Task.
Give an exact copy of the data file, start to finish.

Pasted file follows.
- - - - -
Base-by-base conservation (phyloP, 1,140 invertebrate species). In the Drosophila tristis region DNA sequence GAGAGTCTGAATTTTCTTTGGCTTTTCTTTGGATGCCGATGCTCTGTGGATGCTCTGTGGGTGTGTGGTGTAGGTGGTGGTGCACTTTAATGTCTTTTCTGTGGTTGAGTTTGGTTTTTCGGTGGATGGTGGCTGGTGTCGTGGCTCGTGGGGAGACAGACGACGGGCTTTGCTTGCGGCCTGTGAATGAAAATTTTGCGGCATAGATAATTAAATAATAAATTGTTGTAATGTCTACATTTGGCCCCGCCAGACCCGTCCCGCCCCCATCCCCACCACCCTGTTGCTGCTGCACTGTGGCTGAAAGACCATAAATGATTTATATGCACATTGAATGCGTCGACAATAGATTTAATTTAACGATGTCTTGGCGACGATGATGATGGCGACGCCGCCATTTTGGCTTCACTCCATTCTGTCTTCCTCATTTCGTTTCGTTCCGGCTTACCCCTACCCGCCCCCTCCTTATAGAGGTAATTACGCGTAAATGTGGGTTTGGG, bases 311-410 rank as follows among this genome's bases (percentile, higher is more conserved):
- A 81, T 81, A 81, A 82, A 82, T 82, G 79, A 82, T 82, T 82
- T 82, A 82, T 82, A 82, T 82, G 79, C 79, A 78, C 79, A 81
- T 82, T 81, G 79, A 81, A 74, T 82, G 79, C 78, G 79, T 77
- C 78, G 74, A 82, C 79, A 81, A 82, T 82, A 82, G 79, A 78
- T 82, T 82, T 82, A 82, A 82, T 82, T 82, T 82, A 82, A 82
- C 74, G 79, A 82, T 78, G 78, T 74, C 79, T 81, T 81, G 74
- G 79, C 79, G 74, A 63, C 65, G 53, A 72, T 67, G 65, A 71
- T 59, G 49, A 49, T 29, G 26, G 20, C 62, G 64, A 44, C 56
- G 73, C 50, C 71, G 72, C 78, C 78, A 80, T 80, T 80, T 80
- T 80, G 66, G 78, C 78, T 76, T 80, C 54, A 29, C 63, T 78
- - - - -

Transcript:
Base-by-base conservation (phyloP, 1,140 invertebrate species). In the Drosophila tristis region DNA sequence GAGAGTCTGAATTTTCTTTGGCTTTTCTTTGGATGCCGATGCTCTGTGGATGCTCTGTGGGTGTGTGGTGTAGGTGGTGGTGCACTTTAATGTCTTTTCTGTGGTTGAGTTTGGTTTTTCGGTGGATGGTGGCTGGTGTCGTGGCTCGTGGGGAGACAGACGACGGGCTTTGCTTGCGGCCTGTGAATGAAAATTTTGCGGCATAGATAATTAAATAATAAATTGTTGTAATGTCTACATTTGGCCCCGCCAGACCCGTCCCGCCCCCATCCCCACCACCCTGTTGCTGCTGCACTGTGGCTGAAAGACCATAAATGATTTATATGCACATTGAATGCGTCGACAATAGATTTAATTTAACGATGTCTTGGCGACGATGATGATGGCGACGCCGCCATTTTGGCTTCACTCCATTCTGTCTTCCTCATTTCGTTTCGTTCCGGCTTACCCCTACCCGCCCCCTCCTTATAGAGGTAATTACGCGTAAATGTGGGTTTGGG, bases 311-410 rank as follows among this genome's bases (percentile, higher is more conserved):
- A 81, T 81, A 81, A 82, A 82, T 82, G 79, A 82, T 82, T 82
- T 82, A 82, T 82, A 82, T 82, G 79, C 79, A 78, C 79, A 81
- T 82, T 81, G 79, A 81, A 74, T 82, G 79, C 78, G 79, T 77
- C 78, G 74, A 82, C 79, A 81, A 82, T 82, A 82, G 79, A 78
- T 82, T 82, T 82, A 82, A 82, T 82, T 82, T 82, A 82, A 82
- C 74, G 79, A 82, T 78, G 78, T 74, C 79, T 81, T 81, G 74
- G 79, C 79, G 74, A 63, C 65, G 53, A 72, T 67, G 65, A 71
- T 59, G 49, A 49, T 29, G 26, G 20, C 62, G 64, A 44, C 56
- G 73, C 50, C 71, G 72, C 78, C 78, A 80, T 80, T 80, T 80
- T 80, G 66, G 78, C 78, T 76, T 80, C 54, A 29, C 63, T 78